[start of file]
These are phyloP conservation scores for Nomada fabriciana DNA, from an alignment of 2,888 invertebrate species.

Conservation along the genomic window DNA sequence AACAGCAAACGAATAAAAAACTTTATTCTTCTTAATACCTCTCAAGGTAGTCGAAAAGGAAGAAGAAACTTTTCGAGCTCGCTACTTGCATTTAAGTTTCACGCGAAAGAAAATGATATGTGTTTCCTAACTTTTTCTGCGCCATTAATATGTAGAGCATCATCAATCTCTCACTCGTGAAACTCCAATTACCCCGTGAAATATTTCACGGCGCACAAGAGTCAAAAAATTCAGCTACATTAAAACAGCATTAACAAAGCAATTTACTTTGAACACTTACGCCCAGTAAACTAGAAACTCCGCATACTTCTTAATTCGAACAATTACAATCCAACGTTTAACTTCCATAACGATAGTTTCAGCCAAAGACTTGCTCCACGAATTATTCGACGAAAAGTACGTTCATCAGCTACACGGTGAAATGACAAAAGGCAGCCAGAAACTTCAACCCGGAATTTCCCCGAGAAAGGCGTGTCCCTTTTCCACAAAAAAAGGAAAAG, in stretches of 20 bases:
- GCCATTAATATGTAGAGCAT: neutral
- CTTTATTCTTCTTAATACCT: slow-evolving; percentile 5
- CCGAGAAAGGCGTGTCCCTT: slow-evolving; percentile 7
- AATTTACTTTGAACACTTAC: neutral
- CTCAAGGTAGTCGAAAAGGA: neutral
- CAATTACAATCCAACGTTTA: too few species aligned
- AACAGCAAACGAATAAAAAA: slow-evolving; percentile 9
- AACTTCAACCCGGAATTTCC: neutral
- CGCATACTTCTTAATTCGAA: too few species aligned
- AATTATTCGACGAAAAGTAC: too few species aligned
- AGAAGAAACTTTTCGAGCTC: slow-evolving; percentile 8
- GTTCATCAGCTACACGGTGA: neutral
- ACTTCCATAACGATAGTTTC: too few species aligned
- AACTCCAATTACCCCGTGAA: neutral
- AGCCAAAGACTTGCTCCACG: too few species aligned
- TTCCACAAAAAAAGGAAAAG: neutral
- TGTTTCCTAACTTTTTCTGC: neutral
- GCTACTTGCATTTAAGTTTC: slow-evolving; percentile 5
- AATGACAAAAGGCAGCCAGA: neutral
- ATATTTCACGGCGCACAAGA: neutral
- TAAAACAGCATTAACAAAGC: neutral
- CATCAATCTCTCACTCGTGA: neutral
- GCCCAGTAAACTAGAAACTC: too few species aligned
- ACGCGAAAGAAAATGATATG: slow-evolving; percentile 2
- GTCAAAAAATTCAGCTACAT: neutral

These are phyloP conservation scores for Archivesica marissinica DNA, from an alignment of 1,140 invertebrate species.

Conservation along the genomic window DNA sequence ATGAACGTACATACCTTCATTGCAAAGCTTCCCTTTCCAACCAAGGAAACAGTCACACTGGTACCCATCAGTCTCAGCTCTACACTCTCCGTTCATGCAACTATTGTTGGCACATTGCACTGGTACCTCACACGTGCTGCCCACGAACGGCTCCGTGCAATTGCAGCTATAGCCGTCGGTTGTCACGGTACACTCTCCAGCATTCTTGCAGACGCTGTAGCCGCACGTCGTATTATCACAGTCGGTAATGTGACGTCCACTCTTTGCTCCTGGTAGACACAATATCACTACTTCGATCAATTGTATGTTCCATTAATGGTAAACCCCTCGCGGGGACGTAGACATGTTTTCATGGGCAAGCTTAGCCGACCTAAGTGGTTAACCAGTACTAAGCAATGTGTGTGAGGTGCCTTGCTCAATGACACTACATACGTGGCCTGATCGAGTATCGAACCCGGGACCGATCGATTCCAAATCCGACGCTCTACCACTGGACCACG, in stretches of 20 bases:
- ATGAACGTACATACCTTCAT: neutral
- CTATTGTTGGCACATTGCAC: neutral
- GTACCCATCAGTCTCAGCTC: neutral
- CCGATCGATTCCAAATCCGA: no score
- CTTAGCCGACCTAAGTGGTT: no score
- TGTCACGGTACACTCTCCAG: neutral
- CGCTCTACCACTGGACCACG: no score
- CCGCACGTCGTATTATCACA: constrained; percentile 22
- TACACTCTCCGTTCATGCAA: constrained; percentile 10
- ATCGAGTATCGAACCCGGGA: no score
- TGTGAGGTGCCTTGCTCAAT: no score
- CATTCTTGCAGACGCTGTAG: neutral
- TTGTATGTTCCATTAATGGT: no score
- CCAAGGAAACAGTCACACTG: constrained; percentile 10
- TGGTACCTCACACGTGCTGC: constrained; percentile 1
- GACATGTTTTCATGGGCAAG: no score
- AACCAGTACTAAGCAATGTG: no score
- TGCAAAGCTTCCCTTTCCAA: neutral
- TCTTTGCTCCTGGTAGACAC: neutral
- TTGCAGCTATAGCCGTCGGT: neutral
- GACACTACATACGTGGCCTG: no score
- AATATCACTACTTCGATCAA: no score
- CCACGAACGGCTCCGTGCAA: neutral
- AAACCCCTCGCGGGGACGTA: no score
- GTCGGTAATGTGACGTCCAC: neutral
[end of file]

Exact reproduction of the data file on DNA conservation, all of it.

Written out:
These are phyloP conservation scores for Nomada fabriciana DNA, from an alignment of 2,888 invertebrate species.

Conservation along the genomic window DNA sequence AACAGCAAACGAATAAAAAACTTTATTCTTCTTAATACCTCTCAAGGTAGTCGAAAAGGAAGAAGAAACTTTTCGAGCTCGCTACTTGCATTTAAGTTTCACGCGAAAGAAAATGATATGTGTTTCCTAACTTTTTCTGCGCCATTAATATGTAGAGCATCATCAATCTCTCACTCGTGAAACTCCAATTACCCCGTGAAATATTTCACGGCGCACAAGAGTCAAAAAATTCAGCTACATTAAAACAGCATTAACAAAGCAATTTACTTTGAACACTTACGCCCAGTAAACTAGAAACTCCGCATACTTCTTAATTCGAACAATTACAATCCAACGTTTAACTTCCATAACGATAGTTTCAGCCAAAGACTTGCTCCACGAATTATTCGACGAAAAGTACGTTCATCAGCTACACGGTGAAATGACAAAAGGCAGCCAGAAACTTCAACCCGGAATTTCCCCGAGAAAGGCGTGTCCCTTTTCCACAAAAAAAGGAAAAG, in stretches of 20 bases:
- GCCATTAATATGTAGAGCAT: neutral
- CTTTATTCTTCTTAATACCT: slow-evolving; percentile 5
- CCGAGAAAGGCGTGTCCCTT: slow-evolving; percentile 7
- AATTTACTTTGAACACTTAC: neutral
- CTCAAGGTAGTCGAAAAGGA: neutral
- CAATTACAATCCAACGTTTA: too few species aligned
- AACAGCAAACGAATAAAAAA: slow-evolving; percentile 9
- AACTTCAACCCGGAATTTCC: neutral
- CGCATACTTCTTAATTCGAA: too few species aligned
- AATTATTCGACGAAAAGTAC: too few species aligned
- AGAAGAAACTTTTCGAGCTC: slow-evolving; percentile 8
- GTTCATCAGCTACACGGTGA: neutral
- ACTTCCATAACGATAGTTTC: too few species aligned
- AACTCCAATTACCCCGTGAA: neutral
- AGCCAAAGACTTGCTCCACG: too few species aligned
- TTCCACAAAAAAAGGAAAAG: neutral
- TGTTTCCTAACTTTTTCTGC: neutral
- GCTACTTGCATTTAAGTTTC: slow-evolving; percentile 5
- AATGACAAAAGGCAGCCAGA: neutral
- ATATTTCACGGCGCACAAGA: neutral
- TAAAACAGCATTAACAAAGC: neutral
- CATCAATCTCTCACTCGTGA: neutral
- GCCCAGTAAACTAGAAACTC: too few species aligned
- ACGCGAAAGAAAATGATATG: slow-evolving; percentile 2
- GTCAAAAAATTCAGCTACAT: neutral

These are phyloP conservation scores for Archivesica marissinica DNA, from an alignment of 1,140 invertebrate species.

Conservation along the genomic window DNA sequence ATGAACGTACATACCTTCATTGCAAAGCTTCCCTTTCCAACCAAGGAAACAGTCACACTGGTACCCATCAGTCTCAGCTCTACACTCTCCGTTCATGCAACTATTGTTGGCACATTGCACTGGTACCTCACACGTGCTGCCCACGAACGGCTCCGTGCAATTGCAGCTATAGCCGTCGGTTGTCACGGTACACTCTCCAGCATTCTTGCAGACGCTGTAGCCGCACGTCGTATTATCACAGTCGGTAATGTGACGTCCACTCTTTGCTCCTGGTAGACACAATATCACTACTTCGATCAATTGTATGTTCCATTAATGGTAAACCCCTCGCGGGGACGTAGACATGTTTTCATGGGCAAGCTTAGCCGACCTAAGTGGTTAACCAGTACTAAGCAATGTGTGTGAGGTGCCTTGCTCAATGACACTACATACGTGGCCTGATCGAGTATCGAACCCGGGACCGATCGATTCCAAATCCGACGCTCTACCACTGGACCACG, in stretches of 20 bases:
- ATGAACGTACATACCTTCAT: neutral
- CTATTGTTGGCACATTGCAC: neutral
- GTACCCATCAGTCTCAGCTC: neutral
- CCGATCGATTCCAAATCCGA: no score
- CTTAGCCGACCTAAGTGGTT: no score
- TGTCACGGTACACTCTCCAG: neutral
- CGCTCTACCACTGGACCACG: no score
- CCGCACGTCGTATTATCACA: constrained; percentile 22
- TACACTCTCCGTTCATGCAA: constrained; percentile 10
- ATCGAGTATCGAACCCGGGA: no score
- TGTGAGGTGCCTTGCTCAAT: no score
- CATTCTTGCAGACGCTGTAG: neutral
- TTGTATGTTCCATTAATGGT: no score
- CCAAGGAAACAGTCACACTG: constrained; percentile 10
- TGGTACCTCACACGTGCTGC: constrained; percentile 1
- GACATGTTTTCATGGGCAAG: no score
- AACCAGTACTAAGCAATGTG: no score
- TGCAAAGCTTCCCTTTCCAA: neutral
- TCTTTGCTCCTGGTAGACAC: neutral
- TTGCAGCTATAGCCGTCGGT: neutral
- GACACTACATACGTGGCCTG: no score
- AATATCACTACTTCGATCAA: no score
- CCACGAACGGCTCCGTGCAA: neutral
- AAACCCCTCGCGGGGACGTA: no score
- GTCGGTAATGTGACGTCCAC: neutral